As the gold medal winner in the high jump at the 1948 Olympics in London, Alice Coachman came home to a celebratory welcome, including a parade in her home town of Albany, Ga.
But Coachman was not permitted to speak at the ceremony. And the mayor did not shake her hand.
Coachman, who was the first African American woman to win an Olympic gold medal, died Monday in Albany, said her son, Richmond Davis, who said she had been undergoing treatment for a stroke. She was believed to be 90.
Coachman, whose married name was Davis, was not surprised at the behavior of city officials during the era of segregation in the South. She was all too familiar with unjust treatment.
As a girl, she was not permitted to use public sports facilities, forcing her to improvise. She used rope or tied rags together to substitute for proper crossbars when she practiced high-jumping. And instead of running on a track, Coachman ran on rural trails, usually barefoot because her family could not afford sports shoes.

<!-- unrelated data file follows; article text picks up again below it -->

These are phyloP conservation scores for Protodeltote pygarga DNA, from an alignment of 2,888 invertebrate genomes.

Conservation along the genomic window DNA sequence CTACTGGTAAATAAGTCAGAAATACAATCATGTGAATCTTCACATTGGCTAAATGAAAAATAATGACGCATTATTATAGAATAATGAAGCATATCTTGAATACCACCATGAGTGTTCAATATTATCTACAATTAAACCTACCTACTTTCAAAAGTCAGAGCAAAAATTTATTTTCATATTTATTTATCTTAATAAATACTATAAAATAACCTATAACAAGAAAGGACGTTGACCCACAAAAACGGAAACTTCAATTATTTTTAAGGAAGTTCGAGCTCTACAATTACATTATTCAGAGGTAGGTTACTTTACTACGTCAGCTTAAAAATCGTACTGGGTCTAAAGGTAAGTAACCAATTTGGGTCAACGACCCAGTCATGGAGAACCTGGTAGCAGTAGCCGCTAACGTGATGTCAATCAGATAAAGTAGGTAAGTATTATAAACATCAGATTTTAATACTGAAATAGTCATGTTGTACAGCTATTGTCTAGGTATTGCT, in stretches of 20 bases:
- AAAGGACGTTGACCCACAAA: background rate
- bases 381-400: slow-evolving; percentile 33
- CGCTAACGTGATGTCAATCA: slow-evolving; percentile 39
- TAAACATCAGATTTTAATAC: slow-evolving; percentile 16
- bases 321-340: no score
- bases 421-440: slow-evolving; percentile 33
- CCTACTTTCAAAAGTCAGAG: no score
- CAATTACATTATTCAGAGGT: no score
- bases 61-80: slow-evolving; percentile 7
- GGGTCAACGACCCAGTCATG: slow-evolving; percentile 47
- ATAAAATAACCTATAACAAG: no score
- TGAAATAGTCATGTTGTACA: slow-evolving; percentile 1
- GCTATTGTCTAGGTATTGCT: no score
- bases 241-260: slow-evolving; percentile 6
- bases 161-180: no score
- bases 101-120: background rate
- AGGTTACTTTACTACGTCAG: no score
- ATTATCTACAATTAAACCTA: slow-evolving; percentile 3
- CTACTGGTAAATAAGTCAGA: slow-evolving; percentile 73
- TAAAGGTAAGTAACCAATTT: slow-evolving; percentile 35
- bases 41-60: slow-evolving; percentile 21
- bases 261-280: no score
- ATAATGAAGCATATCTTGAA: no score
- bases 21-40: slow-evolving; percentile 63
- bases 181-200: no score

Still, when Albany officials snubbed her after her victory, it hurt, especially in light of the fact that she was received her medal in London from King George VI.
“To come back home to your own country, your own state and your own city, and you can’t get a handshake from the mayor?” she said in an interview several years ago for the National Visionary Leadership Project. “Wasn’t a good feeling.”
Some whites in the city were supportive, but not publicly. At a party at her godfather’s house, she received many gifts and flowers from well wishers but many of the packages arrived with no cards or names attached. Coachman said those came from white people.
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